Watch Out For Low Bid Outliers
In our Supply Chain Disruption Solution insight, I covered the myriad of reasons we are experiencing the Supply and Demand challenges that will likely persist into 2023. And the commercial roofing business is not immune to these challenges.
In addition to labor shortages that ultimately drive-up project costs, the construction industry overall has also been plagued by supply chain-related challenges that have led to a low inventory of construction materials. And when low supply meets the explosive demand the construction industry has seen in 2021 and into 2022, material costs increase dramatically and shipping lead times for those materials can be as long as six to eight months.
Another (unexpected and difficult to comprehend) result of this crisis is that some contractors are bidding on jobs at or below the current cost. In some cases, it appears these contractors are calculating estimates based on labor and material costs from their 2021 expenditures.
This strategy has a number of potential challenges - namely that the tight labor market does not show any signs of easing and the current supply chain challenges that are causing limited inventory may not clear until 2023. In addition to that, suppliers are increasingly requiring their customers to agree to the material delivery price upon ordering, and in some cases demanding partial or full payment for those materials well in advance of delivery.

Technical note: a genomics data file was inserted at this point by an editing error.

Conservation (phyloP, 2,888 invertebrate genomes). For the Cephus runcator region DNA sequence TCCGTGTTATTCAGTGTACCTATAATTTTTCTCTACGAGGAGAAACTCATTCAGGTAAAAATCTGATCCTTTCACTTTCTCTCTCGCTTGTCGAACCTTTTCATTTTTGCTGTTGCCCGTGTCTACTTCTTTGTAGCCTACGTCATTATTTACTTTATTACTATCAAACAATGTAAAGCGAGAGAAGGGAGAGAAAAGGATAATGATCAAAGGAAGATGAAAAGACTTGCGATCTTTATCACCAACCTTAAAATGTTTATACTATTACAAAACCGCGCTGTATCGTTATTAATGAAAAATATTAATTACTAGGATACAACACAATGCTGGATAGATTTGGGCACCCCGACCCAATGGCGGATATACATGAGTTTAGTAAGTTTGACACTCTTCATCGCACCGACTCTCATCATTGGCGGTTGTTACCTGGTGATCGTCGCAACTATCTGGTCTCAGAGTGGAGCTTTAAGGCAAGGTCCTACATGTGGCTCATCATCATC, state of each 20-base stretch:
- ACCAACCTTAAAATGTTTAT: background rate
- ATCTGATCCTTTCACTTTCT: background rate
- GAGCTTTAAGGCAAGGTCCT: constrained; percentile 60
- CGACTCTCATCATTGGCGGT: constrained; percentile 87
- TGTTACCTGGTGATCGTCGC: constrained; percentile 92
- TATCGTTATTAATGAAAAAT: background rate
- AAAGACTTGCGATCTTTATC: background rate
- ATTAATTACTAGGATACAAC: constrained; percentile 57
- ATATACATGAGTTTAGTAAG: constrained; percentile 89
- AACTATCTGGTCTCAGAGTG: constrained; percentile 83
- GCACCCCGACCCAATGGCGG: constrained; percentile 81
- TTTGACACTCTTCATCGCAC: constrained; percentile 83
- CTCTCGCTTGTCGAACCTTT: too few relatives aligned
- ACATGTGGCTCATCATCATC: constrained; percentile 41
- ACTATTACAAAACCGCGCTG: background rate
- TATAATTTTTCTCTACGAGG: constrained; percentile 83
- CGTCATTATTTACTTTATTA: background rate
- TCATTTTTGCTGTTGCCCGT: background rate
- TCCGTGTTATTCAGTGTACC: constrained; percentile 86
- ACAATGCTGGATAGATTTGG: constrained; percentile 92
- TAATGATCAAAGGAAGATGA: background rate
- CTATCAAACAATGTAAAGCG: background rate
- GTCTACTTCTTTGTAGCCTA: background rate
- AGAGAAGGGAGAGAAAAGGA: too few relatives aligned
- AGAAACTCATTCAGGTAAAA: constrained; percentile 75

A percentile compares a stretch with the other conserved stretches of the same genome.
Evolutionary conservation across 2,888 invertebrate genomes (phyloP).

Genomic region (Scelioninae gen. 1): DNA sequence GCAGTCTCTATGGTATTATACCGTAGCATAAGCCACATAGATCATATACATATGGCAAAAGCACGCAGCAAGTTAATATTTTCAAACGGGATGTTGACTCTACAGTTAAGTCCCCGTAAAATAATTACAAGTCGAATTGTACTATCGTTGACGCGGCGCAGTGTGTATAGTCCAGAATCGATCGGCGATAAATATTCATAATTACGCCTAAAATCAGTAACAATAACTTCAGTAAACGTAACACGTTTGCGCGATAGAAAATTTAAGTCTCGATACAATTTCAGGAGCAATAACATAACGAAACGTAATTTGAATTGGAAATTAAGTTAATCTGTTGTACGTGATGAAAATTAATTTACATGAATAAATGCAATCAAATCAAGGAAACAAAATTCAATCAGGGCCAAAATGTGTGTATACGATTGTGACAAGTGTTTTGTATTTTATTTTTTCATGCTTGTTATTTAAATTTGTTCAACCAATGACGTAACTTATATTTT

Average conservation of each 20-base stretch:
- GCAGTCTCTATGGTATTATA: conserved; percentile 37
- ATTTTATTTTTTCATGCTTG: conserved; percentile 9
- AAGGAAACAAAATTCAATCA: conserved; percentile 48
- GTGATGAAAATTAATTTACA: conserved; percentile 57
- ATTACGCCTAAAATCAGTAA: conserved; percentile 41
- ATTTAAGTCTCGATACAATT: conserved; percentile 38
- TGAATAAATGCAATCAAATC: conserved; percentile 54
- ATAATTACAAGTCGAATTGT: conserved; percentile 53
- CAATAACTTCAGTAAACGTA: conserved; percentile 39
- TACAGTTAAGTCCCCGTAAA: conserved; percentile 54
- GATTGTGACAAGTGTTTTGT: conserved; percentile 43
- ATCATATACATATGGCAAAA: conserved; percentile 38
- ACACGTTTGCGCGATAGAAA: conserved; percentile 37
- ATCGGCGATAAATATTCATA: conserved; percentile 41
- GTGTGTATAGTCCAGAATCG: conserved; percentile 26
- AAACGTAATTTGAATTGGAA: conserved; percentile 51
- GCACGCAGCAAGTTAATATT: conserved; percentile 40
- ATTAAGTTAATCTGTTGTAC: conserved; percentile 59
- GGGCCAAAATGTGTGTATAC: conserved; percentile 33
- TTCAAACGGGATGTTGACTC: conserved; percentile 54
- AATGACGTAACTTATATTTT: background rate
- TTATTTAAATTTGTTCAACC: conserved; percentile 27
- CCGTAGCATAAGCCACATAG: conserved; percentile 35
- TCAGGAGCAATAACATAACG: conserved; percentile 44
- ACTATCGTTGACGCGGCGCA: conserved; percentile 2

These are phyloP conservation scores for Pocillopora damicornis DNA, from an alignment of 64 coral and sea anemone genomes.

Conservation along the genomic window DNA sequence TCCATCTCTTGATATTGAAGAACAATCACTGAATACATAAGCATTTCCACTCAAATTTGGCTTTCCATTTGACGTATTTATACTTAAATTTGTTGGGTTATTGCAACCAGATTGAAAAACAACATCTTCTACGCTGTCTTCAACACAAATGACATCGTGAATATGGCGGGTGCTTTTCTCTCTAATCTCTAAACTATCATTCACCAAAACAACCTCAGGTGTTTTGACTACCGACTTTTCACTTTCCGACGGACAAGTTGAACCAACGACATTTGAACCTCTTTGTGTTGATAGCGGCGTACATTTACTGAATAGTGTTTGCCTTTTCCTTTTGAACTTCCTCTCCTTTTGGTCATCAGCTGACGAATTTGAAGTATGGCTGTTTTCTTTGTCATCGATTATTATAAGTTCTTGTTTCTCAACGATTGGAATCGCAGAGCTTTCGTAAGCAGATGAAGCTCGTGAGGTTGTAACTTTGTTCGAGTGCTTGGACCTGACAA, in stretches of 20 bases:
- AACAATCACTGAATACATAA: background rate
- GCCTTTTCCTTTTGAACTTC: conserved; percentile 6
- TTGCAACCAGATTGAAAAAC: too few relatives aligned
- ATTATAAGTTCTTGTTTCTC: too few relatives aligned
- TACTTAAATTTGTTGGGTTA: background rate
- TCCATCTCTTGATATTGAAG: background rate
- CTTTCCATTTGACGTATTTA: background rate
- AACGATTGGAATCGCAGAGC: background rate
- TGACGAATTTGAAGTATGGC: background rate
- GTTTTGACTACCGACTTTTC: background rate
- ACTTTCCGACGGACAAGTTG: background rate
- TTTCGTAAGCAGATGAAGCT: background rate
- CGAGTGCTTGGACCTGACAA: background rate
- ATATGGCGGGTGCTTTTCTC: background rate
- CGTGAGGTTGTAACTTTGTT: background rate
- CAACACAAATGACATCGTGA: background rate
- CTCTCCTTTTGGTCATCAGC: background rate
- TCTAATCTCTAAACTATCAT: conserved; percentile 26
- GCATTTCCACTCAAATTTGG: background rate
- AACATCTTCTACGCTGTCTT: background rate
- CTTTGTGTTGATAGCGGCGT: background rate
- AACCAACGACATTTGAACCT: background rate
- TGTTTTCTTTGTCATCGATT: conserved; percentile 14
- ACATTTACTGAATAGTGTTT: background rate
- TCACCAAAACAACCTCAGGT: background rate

This means that the contractor that wins projects because of their “low price” bid will likely be required to order the required materials for the project further in advance than usual and pay upfront when they place this order. In most cases, this almost guarantees that the low bidder will be paying more for those materials (and paying in advance) than they bid to complete the entire project. While customers may initially be pleased that they selected the lowest bid, it will not be long before the contractor who won this bid will be unable to meet project obligations (and hopefully not while they are in the middle of your project).
Do the clients deciding to award the low outlying bidder think the Surety coverage will take over and ensure that the job is complete if the bid is incorrect? This is never a desirable situation for a variety of reasons but even so, those clients should have a conversation with the listed Surety company and request verification in writing that they are actually providing Surety coverage on that specific project. And don’t be shy about mentioning during this conversation that their client is the low outlier on the bids for your project.
Remember the old adage: If something seems too good to be true, it probably is. And keep this in mind as you evaluate bids for upcoming commercial roof replacement projects. Especially if you have 3 or 4 bids and one is significantly less.